Legislation intended to stub out remaining loopholes in tobacco control legislation has been tabled in Parliament.
The draft Tobacco Products Control Amendment Bill seeks to bring South African law into line with the World Health Organisation's tobacco control convention by banning sales to children under the age of 18 - the current age is 16.
The bill also seeks to ban selling or supplying any confectionery or toy resembling or representing any tobacco product.
It will tighten up on advertising, sponsorship, promotion, and distribution, and on information required in packaging and labelling of tobacco products.
In terms of the bill, it will be illegal to advertise or promote a tobacco product through sponsorship of any organisation, event, service, physical establishment, programme, project, bursary, scholarship or any other method.
A manufacturer or importer of a tobacco product will not be able to make any charitable financial contribution or sponsorship unless it is made anonymously.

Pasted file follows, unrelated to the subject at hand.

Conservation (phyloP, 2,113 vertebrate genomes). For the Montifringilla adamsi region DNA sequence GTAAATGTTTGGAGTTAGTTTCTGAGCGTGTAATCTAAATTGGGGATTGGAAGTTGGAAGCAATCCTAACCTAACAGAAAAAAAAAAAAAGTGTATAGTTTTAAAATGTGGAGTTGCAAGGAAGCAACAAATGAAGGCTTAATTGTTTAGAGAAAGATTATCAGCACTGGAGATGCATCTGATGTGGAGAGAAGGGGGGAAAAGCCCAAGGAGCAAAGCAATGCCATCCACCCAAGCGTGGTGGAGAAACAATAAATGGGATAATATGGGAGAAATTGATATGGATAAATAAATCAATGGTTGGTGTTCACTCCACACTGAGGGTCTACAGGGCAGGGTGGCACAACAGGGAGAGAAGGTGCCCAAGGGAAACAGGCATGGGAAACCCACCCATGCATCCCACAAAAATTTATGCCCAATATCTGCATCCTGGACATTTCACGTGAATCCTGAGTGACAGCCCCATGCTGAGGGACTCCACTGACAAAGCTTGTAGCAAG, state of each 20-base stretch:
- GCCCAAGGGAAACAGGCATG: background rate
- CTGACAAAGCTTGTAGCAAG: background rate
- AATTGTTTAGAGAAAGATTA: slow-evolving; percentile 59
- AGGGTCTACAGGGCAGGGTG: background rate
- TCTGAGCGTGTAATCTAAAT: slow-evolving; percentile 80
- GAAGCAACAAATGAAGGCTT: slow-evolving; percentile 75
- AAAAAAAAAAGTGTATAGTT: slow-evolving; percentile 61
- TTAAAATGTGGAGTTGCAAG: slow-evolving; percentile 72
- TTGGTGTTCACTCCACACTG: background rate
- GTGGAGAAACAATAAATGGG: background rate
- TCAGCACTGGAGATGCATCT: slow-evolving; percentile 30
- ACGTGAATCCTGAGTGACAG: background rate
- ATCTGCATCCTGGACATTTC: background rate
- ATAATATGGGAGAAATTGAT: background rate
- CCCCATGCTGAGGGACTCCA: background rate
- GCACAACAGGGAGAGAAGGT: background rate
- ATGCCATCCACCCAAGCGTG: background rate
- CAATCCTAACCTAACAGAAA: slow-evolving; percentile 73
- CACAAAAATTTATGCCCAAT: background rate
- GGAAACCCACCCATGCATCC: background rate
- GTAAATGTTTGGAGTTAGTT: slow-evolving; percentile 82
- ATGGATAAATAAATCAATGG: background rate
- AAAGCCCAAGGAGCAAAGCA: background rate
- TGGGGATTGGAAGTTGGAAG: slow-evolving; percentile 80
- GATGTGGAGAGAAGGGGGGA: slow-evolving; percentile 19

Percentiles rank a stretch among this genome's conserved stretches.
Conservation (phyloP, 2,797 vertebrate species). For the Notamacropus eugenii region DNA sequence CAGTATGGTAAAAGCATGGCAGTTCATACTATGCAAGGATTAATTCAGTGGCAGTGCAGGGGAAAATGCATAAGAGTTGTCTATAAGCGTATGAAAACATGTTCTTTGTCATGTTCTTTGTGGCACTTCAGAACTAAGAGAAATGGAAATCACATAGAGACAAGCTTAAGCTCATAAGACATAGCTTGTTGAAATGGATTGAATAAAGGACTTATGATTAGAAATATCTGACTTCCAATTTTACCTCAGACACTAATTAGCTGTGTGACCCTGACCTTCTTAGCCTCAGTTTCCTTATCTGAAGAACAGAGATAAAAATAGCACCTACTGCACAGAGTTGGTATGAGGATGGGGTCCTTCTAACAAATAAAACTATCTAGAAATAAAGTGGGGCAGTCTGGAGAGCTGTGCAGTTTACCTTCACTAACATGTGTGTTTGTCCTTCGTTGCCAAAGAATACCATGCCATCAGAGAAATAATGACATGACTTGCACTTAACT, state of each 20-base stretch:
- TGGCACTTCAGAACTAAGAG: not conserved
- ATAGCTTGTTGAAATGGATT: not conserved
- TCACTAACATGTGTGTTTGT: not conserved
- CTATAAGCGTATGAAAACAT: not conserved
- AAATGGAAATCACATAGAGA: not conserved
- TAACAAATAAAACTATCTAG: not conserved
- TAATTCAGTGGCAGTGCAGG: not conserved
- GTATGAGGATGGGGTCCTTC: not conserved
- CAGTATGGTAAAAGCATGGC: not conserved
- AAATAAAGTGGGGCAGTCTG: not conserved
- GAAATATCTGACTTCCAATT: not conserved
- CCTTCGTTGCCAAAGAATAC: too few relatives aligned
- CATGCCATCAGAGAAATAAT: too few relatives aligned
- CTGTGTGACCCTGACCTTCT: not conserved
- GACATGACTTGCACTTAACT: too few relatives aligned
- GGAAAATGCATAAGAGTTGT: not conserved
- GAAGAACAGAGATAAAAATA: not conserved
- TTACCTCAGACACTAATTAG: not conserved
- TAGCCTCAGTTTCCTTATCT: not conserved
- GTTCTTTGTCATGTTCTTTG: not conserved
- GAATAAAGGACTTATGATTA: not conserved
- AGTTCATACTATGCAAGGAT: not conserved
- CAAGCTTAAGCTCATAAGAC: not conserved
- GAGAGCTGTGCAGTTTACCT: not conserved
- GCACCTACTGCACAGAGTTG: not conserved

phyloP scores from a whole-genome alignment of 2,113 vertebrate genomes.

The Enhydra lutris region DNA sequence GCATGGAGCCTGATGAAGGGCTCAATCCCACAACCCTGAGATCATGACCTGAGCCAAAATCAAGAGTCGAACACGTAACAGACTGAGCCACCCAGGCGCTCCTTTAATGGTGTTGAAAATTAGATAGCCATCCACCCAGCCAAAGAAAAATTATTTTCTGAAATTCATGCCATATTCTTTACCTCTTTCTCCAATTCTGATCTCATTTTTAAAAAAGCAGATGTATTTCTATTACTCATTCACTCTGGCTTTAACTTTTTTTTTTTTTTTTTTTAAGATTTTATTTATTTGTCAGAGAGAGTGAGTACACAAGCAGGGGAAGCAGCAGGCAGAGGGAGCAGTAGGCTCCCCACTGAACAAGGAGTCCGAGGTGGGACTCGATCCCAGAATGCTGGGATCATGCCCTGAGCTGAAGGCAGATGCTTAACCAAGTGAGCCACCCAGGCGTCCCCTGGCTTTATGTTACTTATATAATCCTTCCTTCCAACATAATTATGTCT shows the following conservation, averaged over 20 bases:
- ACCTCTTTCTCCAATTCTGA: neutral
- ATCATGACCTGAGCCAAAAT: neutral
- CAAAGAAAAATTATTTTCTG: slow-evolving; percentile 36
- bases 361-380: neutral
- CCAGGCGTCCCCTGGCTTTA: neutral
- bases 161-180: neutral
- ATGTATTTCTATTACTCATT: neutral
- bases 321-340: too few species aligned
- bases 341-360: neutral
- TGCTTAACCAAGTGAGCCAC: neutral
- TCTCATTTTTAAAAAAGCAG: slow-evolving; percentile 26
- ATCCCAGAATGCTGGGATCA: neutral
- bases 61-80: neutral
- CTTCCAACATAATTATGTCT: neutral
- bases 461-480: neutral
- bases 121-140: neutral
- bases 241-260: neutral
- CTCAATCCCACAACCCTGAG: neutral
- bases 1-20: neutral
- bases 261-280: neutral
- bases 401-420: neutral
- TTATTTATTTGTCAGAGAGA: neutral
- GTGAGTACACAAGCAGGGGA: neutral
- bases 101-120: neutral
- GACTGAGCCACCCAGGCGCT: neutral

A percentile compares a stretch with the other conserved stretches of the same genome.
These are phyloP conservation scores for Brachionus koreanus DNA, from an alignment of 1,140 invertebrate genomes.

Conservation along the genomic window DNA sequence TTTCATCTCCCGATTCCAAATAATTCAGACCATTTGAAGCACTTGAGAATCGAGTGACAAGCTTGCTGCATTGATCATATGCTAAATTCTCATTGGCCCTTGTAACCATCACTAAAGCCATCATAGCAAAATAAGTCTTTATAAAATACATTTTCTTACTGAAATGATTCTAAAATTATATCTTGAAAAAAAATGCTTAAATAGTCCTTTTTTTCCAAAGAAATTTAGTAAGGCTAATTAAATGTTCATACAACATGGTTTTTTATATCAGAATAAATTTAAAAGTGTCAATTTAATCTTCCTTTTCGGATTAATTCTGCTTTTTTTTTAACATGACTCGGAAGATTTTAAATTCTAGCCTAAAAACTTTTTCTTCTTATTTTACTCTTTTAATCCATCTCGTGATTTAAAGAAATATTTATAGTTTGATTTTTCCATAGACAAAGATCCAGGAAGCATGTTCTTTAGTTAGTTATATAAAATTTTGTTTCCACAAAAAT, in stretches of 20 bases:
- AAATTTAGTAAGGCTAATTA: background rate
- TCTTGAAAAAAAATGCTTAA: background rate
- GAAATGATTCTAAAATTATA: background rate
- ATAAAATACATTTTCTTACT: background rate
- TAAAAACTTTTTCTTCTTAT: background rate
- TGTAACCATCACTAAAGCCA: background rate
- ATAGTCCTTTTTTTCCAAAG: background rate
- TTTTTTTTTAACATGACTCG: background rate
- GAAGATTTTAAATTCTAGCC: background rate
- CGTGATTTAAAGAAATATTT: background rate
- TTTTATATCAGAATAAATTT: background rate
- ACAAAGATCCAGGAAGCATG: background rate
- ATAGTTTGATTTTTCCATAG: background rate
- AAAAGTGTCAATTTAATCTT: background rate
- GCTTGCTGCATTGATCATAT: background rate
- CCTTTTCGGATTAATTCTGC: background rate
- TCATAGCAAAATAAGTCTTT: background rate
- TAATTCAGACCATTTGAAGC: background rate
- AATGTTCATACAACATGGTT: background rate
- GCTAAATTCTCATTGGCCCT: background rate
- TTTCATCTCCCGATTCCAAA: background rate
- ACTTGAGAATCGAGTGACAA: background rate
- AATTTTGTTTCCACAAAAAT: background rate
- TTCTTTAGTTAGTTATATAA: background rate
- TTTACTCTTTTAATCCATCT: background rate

False, misleading or deceptive labelling of tobacco products will also be outlawed.
Sales of tobacco products will be banned in any health establishment, including pharmacies, and any place where a person under the age of 18 years receives education or training.
In addition, no person will be able to sell, offer to sell, supply, distribute or buy any tobacco product by post, the internet or any other electronic media.
It will be an offence to distribute or supply any tobacco product for free or at a reduced price, other than a normal trade discount. – (Sapa)
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